I went into this book thinking it would probably be boring. Was I ever wrong! It is the best book I have ever read!

Absolutely beautiful!!!!

I had to read this book for a class assignment and I wasn't too thrilled.... BUT once I started reading... and reading..... I couldn't Stop! It was amazing... brilliant.... beautiful!

sad book with lots of twists

a sad story about the life of an orphan and how her life turned out. It is a tender love story about Jane Eyre and MR. Rochester and how hard it was for them to be together. It is a very mature book but easy reading.

Jane Eyre Mentions in Our Blog

Jane Eyre in Timeless Classics with Timely Updates
Timeless Classics with Timely Updates
Published by Ashly Moore Sheldon • April 03, 2020

Getting young people to read old books can be challenging. One successful approach we’ve come across is to pair the original with a modern take on the story. Here we feature ten classic books matched with fun, updated retellings.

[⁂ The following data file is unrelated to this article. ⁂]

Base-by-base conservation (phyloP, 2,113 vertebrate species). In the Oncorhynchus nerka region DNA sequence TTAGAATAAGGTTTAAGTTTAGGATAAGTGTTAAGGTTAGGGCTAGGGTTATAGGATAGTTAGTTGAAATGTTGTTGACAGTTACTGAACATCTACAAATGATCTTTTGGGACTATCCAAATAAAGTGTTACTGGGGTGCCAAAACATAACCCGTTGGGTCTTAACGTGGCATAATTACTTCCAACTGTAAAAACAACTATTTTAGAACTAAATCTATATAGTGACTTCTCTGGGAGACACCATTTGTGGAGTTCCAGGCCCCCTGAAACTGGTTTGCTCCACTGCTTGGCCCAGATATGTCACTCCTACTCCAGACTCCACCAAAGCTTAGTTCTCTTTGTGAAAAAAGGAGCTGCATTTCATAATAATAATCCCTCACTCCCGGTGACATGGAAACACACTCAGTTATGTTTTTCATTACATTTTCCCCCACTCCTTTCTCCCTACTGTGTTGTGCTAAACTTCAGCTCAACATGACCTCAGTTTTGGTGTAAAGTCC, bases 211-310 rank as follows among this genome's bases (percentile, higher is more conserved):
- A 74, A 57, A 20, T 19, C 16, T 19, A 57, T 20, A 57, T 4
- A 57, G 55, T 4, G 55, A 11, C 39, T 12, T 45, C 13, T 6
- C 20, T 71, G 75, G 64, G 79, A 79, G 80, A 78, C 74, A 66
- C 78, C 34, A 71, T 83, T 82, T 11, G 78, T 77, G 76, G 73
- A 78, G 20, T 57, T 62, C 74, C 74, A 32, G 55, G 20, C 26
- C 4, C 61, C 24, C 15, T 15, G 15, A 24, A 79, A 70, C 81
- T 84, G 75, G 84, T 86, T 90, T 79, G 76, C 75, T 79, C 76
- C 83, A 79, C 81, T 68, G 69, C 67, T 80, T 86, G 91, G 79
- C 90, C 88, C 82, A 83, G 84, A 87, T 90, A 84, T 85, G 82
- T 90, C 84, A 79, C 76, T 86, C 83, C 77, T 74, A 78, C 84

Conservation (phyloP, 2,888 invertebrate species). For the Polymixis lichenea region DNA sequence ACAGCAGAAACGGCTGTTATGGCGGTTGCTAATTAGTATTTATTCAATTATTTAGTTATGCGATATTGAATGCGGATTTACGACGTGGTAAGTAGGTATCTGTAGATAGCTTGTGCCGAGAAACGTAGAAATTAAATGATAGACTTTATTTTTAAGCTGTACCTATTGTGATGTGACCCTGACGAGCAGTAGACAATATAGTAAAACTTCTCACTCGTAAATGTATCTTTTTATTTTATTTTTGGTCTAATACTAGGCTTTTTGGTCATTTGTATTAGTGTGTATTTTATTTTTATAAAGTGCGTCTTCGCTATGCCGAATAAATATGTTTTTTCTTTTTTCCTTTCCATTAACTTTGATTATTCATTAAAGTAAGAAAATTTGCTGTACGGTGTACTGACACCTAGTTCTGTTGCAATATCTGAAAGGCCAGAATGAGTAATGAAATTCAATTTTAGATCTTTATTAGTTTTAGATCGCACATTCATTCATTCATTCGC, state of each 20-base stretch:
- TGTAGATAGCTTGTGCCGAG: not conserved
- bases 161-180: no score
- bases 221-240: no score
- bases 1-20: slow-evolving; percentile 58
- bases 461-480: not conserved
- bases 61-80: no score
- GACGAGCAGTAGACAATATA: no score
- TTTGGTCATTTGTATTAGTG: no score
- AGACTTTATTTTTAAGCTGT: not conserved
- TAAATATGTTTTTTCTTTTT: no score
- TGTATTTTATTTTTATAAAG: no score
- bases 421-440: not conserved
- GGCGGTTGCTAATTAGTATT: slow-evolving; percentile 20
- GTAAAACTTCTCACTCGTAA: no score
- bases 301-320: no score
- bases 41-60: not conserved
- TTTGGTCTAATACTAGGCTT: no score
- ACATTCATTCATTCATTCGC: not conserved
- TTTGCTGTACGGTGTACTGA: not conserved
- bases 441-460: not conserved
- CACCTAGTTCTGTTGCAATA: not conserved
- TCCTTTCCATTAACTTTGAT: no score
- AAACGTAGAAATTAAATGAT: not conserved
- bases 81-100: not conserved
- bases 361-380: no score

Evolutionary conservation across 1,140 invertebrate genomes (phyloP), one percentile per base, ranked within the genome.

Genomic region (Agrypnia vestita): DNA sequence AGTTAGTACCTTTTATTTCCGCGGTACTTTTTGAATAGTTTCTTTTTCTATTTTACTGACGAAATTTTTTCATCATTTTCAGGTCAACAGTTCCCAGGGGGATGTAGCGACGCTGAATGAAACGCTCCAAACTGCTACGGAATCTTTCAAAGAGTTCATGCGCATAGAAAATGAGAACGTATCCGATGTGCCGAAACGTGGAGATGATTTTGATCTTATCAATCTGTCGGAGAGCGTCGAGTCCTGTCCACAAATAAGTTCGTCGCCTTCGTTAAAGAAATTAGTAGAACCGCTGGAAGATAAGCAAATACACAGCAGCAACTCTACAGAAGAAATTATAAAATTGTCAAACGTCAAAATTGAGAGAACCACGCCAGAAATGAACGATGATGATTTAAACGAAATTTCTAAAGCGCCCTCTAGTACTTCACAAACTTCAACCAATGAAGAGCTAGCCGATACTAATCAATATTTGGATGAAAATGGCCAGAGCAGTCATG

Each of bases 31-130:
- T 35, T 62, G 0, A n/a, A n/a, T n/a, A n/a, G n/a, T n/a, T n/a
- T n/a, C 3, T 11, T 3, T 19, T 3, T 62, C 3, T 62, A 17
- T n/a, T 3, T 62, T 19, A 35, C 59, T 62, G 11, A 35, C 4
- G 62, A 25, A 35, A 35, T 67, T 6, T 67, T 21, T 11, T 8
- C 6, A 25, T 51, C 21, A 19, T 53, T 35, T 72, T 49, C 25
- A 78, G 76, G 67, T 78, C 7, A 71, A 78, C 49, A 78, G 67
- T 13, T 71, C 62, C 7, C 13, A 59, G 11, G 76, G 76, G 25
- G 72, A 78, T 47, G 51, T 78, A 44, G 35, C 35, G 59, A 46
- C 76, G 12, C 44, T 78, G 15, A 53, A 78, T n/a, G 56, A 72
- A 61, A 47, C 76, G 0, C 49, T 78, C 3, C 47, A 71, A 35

Jane Eyre in Literary Kryptonite
Literary Kryptonite
Published by Ashly Moore Sheldon • November 27, 2019

The holidays can be so hectic, but the wintry weather just makes us want to hunker down with a good book. As we head into hibernation season, we crave captivating reads that make us want to call in sick to work. (Not that we're suggesting you do that!) Here's a list of ten yummy unputdownable books with affordable price tags.

Jane Eyre in Women Undercover: Famous Female Authors Who Used a Male Pseudonym
Women Undercover: Famous Female Authors Who Used a Male Pseudonym
Published by Ashly Moore Sheldon • November 22, 2019

On this day in 1819, the prominent author Mary Ann Evans was born. But you may not have heard of her because her books were published using the pseudonym George Eliot. And she’s not alone. There’s a long history of famous women writers who adopted male pen names.

Jane Eyre in The Great American Read on PBS
The Great American Read on PBS
Published by Beth Clark • August 10, 2018
The Great American Read is a PBS series that explores and celebrates the power of reading as the core of an ambitious digital, educational, and community outreach campaign designed to get the country reading and passionately talking about books. One hundred books, to be exact, so as promised, here are novels 41–60 on the list!